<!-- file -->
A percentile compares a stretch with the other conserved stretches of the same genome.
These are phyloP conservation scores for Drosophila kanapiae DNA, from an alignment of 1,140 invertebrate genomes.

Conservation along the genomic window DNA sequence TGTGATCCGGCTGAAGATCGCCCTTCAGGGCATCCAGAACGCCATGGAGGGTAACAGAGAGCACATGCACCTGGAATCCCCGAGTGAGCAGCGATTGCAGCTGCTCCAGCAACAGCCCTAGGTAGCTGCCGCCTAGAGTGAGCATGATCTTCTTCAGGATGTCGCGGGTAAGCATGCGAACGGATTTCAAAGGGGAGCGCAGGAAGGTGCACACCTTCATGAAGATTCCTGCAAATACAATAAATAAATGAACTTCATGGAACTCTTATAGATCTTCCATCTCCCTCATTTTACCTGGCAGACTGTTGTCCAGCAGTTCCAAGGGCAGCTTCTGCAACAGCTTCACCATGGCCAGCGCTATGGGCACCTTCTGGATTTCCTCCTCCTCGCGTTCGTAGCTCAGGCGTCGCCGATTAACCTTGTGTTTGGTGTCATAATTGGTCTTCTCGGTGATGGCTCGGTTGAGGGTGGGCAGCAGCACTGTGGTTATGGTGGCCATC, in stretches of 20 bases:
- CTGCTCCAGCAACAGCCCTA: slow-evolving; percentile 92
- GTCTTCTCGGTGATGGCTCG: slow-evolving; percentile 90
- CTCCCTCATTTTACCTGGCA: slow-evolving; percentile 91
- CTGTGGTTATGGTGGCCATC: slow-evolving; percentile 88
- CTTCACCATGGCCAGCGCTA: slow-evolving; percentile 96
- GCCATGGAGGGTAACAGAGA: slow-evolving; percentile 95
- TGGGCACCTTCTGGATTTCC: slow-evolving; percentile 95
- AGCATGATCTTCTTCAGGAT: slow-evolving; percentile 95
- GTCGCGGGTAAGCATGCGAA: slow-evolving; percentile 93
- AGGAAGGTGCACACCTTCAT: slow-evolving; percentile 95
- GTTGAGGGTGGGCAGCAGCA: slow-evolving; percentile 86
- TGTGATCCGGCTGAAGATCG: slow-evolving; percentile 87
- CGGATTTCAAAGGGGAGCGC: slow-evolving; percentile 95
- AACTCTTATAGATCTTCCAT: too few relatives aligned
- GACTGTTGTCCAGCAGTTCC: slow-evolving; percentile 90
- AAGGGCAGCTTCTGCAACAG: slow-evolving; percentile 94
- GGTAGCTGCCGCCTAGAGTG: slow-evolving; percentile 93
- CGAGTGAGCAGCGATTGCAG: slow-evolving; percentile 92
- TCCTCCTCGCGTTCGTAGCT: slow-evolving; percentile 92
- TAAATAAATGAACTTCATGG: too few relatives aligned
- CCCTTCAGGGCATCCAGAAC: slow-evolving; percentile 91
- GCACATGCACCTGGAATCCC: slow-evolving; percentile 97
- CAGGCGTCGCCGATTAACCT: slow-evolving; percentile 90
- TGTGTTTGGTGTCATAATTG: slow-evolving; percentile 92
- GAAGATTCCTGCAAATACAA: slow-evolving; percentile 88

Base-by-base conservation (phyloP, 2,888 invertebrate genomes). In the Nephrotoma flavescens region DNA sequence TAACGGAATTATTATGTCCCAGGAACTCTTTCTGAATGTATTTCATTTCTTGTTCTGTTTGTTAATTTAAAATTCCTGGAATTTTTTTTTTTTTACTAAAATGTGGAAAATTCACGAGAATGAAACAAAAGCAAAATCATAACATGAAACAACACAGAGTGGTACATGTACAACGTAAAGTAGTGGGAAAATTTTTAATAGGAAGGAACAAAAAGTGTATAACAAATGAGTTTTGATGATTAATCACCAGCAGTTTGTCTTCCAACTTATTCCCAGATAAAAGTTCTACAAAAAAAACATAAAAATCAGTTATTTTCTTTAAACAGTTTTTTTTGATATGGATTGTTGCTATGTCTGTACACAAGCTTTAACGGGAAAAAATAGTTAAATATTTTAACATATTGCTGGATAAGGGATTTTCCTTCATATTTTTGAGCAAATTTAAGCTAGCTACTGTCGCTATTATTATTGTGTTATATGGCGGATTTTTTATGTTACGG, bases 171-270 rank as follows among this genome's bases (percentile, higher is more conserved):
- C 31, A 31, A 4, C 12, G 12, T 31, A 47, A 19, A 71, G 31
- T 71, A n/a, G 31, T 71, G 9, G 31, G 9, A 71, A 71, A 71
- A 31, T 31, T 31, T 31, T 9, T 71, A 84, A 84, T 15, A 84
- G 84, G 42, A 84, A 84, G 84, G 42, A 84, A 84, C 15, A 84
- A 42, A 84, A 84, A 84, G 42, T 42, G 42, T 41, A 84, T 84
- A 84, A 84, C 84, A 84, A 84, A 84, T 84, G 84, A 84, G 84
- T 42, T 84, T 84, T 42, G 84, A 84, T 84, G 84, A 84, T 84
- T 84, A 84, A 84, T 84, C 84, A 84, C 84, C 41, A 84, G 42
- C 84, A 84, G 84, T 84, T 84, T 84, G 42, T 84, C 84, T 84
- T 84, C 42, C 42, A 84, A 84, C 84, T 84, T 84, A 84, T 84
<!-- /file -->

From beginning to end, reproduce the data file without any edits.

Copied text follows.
A percentile compares a stretch with the other conserved stretches of the same genome.
These are phyloP conservation scores for Drosophila kanapiae DNA, from an alignment of 1,140 invertebrate genomes.

Conservation along the genomic window DNA sequence TGTGATCCGGCTGAAGATCGCCCTTCAGGGCATCCAGAACGCCATGGAGGGTAACAGAGAGCACATGCACCTGGAATCCCCGAGTGAGCAGCGATTGCAGCTGCTCCAGCAACAGCCCTAGGTAGCTGCCGCCTAGAGTGAGCATGATCTTCTTCAGGATGTCGCGGGTAAGCATGCGAACGGATTTCAAAGGGGAGCGCAGGAAGGTGCACACCTTCATGAAGATTCCTGCAAATACAATAAATAAATGAACTTCATGGAACTCTTATAGATCTTCCATCTCCCTCATTTTACCTGGCAGACTGTTGTCCAGCAGTTCCAAGGGCAGCTTCTGCAACAGCTTCACCATGGCCAGCGCTATGGGCACCTTCTGGATTTCCTCCTCCTCGCGTTCGTAGCTCAGGCGTCGCCGATTAACCTTGTGTTTGGTGTCATAATTGGTCTTCTCGGTGATGGCTCGGTTGAGGGTGGGCAGCAGCACTGTGGTTATGGTGGCCATC, in stretches of 20 bases:
- CTGCTCCAGCAACAGCCCTA: slow-evolving; percentile 92
- GTCTTCTCGGTGATGGCTCG: slow-evolving; percentile 90
- CTCCCTCATTTTACCTGGCA: slow-evolving; percentile 91
- CTGTGGTTATGGTGGCCATC: slow-evolving; percentile 88
- CTTCACCATGGCCAGCGCTA: slow-evolving; percentile 96
- GCCATGGAGGGTAACAGAGA: slow-evolving; percentile 95
- TGGGCACCTTCTGGATTTCC: slow-evolving; percentile 95
- AGCATGATCTTCTTCAGGAT: slow-evolving; percentile 95
- GTCGCGGGTAAGCATGCGAA: slow-evolving; percentile 93
- AGGAAGGTGCACACCTTCAT: slow-evolving; percentile 95
- GTTGAGGGTGGGCAGCAGCA: slow-evolving; percentile 86
- TGTGATCCGGCTGAAGATCG: slow-evolving; percentile 87
- CGGATTTCAAAGGGGAGCGC: slow-evolving; percentile 95
- AACTCTTATAGATCTTCCAT: too few relatives aligned
- GACTGTTGTCCAGCAGTTCC: slow-evolving; percentile 90
- AAGGGCAGCTTCTGCAACAG: slow-evolving; percentile 94
- GGTAGCTGCCGCCTAGAGTG: slow-evolving; percentile 93
- CGAGTGAGCAGCGATTGCAG: slow-evolving; percentile 92
- TCCTCCTCGCGTTCGTAGCT: slow-evolving; percentile 92
- TAAATAAATGAACTTCATGG: too few relatives aligned
- CCCTTCAGGGCATCCAGAAC: slow-evolving; percentile 91
- GCACATGCACCTGGAATCCC: slow-evolving; percentile 97
- CAGGCGTCGCCGATTAACCT: slow-evolving; percentile 90
- TGTGTTTGGTGTCATAATTG: slow-evolving; percentile 92
- GAAGATTCCTGCAAATACAA: slow-evolving; percentile 88

Base-by-base conservation (phyloP, 2,888 invertebrate genomes). In the Nephrotoma flavescens region DNA sequence TAACGGAATTATTATGTCCCAGGAACTCTTTCTGAATGTATTTCATTTCTTGTTCTGTTTGTTAATTTAAAATTCCTGGAATTTTTTTTTTTTTACTAAAATGTGGAAAATTCACGAGAATGAAACAAAAGCAAAATCATAACATGAAACAACACAGAGTGGTACATGTACAACGTAAAGTAGTGGGAAAATTTTTAATAGGAAGGAACAAAAAGTGTATAACAAATGAGTTTTGATGATTAATCACCAGCAGTTTGTCTTCCAACTTATTCCCAGATAAAAGTTCTACAAAAAAAACATAAAAATCAGTTATTTTCTTTAAACAGTTTTTTTTGATATGGATTGTTGCTATGTCTGTACACAAGCTTTAACGGGAAAAAATAGTTAAATATTTTAACATATTGCTGGATAAGGGATTTTCCTTCATATTTTTGAGCAAATTTAAGCTAGCTACTGTCGCTATTATTATTGTGTTATATGGCGGATTTTTTATGTTACGG, bases 171-270 rank as follows among this genome's bases (percentile, higher is more conserved):
- C 31, A 31, A 4, C 12, G 12, T 31, A 47, A 19, A 71, G 31
- T 71, A n/a, G 31, T 71, G 9, G 31, G 9, A 71, A 71, A 71
- A 31, T 31, T 31, T 31, T 9, T 71, A 84, A 84, T 15, A 84
- G 84, G 42, A 84, A 84, G 84, G 42, A 84, A 84, C 15, A 84
- A 42, A 84, A 84, A 84, G 42, T 42, G 42, T 41, A 84, T 84
- A 84, A 84, C 84, A 84, A 84, A 84, T 84, G 84, A 84, G 84
- T 42, T 84, T 84, T 42, G 84, A 84, T 84, G 84, A 84, T 84
- T 84, A 84, A 84, T 84, C 84, A 84, C 84, C 41, A 84, G 42
- C 84, A 84, G 84, T 84, T 84, T 84, G 42, T 84, C 84, T 84
- T 84, C 42, C 42, A 84, A 84, C 84, T 84, T 84, A 84, T 84